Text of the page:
Inside Story

By Barnes, Sybil Walker | Policy & Practice of Public Human Services, December 2001 | Go to article overview

Inside Story


Barnes, Sybil Walker, Policy & Practice of Public Human Services


The winter holidays are here, and most of us can expect to spend extra time with our families, hear from those we haven't seen in a while, and perhaps eat a little more than we should.

It's a time of year when we are reminded of where we come from and the people who were there to help us when we started. We eat meals with relatives we may never see during the rest of the year.

More than ever before, this holiday season will certainly take on a new significance that most of us have never experienced. Our country is at war this holiday season, and some of us may still be grieving the loss of family or friends in the terrorist attacks of September 11.

For Americans, war is something that used to be "over there." Now it's over here; not in trenches but in skyscrapers, mail rooms, and uneasy minds.

In this war, everyday life hasn't called for victory gardens, rationing, or war bonds. Instead, the government has asked Americans to fight terrorism by getting on with their lives. Continue flying, continue sending mail, continue spending.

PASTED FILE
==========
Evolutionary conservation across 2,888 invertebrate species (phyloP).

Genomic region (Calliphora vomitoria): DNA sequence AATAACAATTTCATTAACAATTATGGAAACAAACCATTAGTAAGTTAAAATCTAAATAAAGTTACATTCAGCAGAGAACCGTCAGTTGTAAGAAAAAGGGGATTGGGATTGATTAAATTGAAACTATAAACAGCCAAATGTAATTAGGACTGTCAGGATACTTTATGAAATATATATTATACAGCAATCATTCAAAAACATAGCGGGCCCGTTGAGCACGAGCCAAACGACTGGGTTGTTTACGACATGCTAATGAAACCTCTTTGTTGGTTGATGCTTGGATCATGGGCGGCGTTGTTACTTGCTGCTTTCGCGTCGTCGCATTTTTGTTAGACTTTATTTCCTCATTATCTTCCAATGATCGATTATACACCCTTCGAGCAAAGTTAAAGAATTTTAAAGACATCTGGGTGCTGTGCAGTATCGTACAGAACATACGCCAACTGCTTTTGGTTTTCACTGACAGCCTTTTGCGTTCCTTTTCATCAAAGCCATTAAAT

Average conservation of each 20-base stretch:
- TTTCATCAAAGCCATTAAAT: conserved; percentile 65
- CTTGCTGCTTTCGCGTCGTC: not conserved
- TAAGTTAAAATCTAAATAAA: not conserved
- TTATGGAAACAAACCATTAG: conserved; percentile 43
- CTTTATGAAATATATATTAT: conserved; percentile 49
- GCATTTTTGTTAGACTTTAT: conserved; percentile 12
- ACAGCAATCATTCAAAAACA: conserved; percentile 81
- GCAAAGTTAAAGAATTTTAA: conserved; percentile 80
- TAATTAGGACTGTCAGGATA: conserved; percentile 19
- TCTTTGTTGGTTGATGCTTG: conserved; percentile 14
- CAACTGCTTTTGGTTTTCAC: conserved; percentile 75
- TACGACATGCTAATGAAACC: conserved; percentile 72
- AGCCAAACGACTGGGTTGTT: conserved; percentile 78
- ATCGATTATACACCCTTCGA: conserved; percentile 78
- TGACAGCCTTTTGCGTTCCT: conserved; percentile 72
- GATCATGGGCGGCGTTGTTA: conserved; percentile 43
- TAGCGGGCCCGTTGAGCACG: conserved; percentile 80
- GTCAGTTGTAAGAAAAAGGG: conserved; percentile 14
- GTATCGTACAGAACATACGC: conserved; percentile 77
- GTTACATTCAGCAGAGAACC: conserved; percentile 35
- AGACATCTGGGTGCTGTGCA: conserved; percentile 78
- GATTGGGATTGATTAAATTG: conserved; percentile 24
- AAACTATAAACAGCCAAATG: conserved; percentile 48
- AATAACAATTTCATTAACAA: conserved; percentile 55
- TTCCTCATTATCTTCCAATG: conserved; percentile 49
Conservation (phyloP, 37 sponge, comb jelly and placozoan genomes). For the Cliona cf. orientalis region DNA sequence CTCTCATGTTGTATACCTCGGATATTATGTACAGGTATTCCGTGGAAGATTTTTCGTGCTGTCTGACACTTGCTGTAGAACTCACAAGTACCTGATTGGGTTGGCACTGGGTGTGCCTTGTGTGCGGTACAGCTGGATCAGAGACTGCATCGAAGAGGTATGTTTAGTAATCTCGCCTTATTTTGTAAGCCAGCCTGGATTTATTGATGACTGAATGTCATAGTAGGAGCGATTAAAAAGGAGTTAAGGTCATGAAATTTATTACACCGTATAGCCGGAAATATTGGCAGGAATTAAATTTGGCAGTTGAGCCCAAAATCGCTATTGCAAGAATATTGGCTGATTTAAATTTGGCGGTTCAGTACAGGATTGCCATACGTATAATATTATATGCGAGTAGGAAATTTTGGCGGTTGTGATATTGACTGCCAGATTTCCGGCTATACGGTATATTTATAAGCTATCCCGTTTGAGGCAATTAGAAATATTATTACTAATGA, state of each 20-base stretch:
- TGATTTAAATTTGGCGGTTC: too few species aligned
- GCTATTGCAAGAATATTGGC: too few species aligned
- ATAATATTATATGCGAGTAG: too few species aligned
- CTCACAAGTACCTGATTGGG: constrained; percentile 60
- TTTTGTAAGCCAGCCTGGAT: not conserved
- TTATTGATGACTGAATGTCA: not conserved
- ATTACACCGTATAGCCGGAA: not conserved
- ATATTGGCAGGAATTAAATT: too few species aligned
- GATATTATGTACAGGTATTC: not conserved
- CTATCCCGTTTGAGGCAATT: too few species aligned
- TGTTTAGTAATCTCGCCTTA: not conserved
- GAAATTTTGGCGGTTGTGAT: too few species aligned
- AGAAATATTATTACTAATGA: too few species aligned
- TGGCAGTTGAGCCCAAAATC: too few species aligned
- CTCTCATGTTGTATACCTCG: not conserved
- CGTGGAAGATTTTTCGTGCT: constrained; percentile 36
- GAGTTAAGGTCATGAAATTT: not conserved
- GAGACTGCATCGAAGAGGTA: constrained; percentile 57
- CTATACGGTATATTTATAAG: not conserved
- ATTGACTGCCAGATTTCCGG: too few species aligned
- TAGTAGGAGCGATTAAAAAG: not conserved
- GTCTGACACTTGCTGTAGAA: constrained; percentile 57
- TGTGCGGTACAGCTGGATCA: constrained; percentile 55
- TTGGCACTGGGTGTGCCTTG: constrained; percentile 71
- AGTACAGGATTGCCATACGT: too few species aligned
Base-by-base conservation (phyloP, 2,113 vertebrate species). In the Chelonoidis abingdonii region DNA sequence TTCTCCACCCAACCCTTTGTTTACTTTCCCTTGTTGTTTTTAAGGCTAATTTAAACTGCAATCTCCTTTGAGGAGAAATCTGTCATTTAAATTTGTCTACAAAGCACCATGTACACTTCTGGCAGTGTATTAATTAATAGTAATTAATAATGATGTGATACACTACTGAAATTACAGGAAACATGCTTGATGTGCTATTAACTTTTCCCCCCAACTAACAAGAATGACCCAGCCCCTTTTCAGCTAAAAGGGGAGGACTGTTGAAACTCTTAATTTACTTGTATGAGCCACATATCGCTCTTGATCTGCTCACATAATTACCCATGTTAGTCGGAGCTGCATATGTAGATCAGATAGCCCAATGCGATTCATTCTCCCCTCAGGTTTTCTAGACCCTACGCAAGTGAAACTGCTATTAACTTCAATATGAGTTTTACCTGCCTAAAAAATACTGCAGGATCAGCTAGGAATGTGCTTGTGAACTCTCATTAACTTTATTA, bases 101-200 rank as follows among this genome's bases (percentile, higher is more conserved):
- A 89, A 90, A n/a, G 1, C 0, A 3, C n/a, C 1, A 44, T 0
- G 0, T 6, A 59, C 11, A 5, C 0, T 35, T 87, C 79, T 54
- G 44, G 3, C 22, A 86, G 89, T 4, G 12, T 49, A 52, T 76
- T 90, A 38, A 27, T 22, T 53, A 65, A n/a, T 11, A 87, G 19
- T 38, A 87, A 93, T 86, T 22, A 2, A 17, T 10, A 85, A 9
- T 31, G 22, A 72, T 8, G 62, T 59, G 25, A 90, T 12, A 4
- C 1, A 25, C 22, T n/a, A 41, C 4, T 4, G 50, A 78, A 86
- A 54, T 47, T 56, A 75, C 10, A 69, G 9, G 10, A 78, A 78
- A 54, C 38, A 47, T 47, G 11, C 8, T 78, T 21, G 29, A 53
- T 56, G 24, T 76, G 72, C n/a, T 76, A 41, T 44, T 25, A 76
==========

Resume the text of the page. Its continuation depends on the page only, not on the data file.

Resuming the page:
In this new era of "normalcy," I suggest we celebrate life this holiday season. Our celebrations don't have to cost a lot of money or be elaborate. Our biggest celebrations are oftentimes the most personal ones we spend with people we love. Whether you're eager for Christmas, planning for Hanukkah, or carrying out the seven principles of Kwanzaa with your children, this holiday season can be a time to reflect with family and friends.

As we look back on the year, there is much APHSA can celebrate: the popularity of our publication, Crossroads: New Directions in Social Policy, which was presented to the Bush Administration and Congress, our continuing guidance to public child welfare administrators, and the creation of the new Center for Workers with Disabilities, just to name a few.

POLICY & PRACTICE is especially pleased to end the year with features from two federal government officials in Washington, D.C., Tommy G. Thompson of the U.S. Department of Health and Human Services and Eric M. Bost of the U.S. Department of Agriculture. In our cover feature, Secretary Thompson shares his views on a variety of issues within the public human services. …

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